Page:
Project Happily Ever After by Alisa Bowman (Running Press) Pub Date: 12/28/10
When Alisa Bowman asked colleagues if they would be willing to review her book, Project: Happily Ever After: Saving Your Marriage When the Fairtytale Falters, I told her I’d be glad to do it, but I warned her that I’m not a believer in traditional marriage, religion, or conservative values. Bowman (bravely) sent the ARC anyway, saying, “It’s not a conservative book.”
I harbored some skepticism regarding the whole endeavor. I don’t believe anecdotes from one layperson’s individual experience make a reliable self-help program. And, admittedly, I have a tendency to roll my eyes when people talk about happiness projects. These always strike me as the kind of projects undertaken by privileged folks with no actual problems. If they had some actual problems, I think they would be a lot happier, and then they wouldn’t need happiness projects.
Still, I read the book because I’d told the author I would. In the introduction, Bowman says of your faltering marriage, “You can probably make it better.” While that statement may lack the ringing confidence of the hucksters who so often promise what they can’t deliver, it certainly has the ring of truth. It was, I thought, a good start.
Then she grabbed me with the first sentence of Chapter 1: “I knew something was terribly wrong with my marriage when I planned my husband’s funeral.” I will let you guess why that particular sentiment resonated with me. By the time I got to her admission, “I think he secretly hates me,” I was hooked. All of a sudden I didn’t care about the trappings of the book and what it was supposed to do. I had gotten caught up in the story.
Bowman writes a fluid memoir that is both funny and true. I just wish she (or her editor/publisher) had let it stand on its own merits, and not tried to make it into a self-help book. The interjections (box-outs on some of the pages of each chapter, giving suggestions for what to do about your marriage) are an unfortunate distraction and often too simplistic and trite to be of much use: “Want to meet the man of your dreams? Stop looking for him.”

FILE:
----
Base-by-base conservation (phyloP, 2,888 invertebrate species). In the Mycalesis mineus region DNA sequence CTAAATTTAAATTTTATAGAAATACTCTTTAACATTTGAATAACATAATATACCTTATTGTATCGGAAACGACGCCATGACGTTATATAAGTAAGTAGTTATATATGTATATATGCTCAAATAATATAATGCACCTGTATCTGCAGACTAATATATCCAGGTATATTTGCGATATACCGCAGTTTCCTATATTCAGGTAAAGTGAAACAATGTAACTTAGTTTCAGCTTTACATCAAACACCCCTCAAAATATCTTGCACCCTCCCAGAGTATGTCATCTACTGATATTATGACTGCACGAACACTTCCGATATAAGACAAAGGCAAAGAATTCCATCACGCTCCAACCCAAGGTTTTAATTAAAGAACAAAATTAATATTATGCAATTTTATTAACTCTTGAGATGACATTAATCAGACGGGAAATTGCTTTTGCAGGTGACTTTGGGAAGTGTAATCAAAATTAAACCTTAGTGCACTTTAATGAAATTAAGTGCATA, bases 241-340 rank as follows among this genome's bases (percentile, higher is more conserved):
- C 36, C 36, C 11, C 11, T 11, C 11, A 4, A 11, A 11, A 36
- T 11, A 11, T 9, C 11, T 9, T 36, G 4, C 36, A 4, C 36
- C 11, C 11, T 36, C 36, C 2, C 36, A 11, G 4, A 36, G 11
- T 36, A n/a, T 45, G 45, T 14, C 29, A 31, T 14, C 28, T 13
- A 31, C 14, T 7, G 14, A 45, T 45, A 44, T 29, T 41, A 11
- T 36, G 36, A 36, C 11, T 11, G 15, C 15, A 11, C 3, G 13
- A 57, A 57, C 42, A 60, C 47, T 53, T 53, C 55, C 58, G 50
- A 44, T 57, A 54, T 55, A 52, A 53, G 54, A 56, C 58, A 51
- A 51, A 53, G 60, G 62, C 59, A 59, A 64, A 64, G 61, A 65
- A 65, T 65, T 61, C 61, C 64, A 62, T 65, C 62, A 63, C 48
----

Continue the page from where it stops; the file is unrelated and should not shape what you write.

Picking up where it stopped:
Where Bowman really hits her stride is in telling her story as truthfully as she can, with all the parts we usually leave out when we talk about our struggles to keep our relationships together. When, early in the book, she learns that it’s okay to be a quitter, I found myself checking the title again. Shouldn’t someone teaching me to be committed to my marriage tell me to stick with it?
But her point isn’t to stick with it for the sake of sticking with it. Her point is to own your decisions. Decide what you want and make it happen. Her mantra is, if you want something, you have to try everything to get it—a mindset that can make a difference in any part of your life, not just your marriage.
Where the self-help part of the book works best is in illuminating this principle: she shows what owning your decisions looks like in practice. For Bowman’s story alone, Project: Happily Ever After is a book worth reading, regardless of your marital state and your current level of happiness (or misery). Whether you find the self-help aspect useful is probably highly subjective, but unless you have a heart of flint, you’ll find yourself rooting for Bowman every step of the way.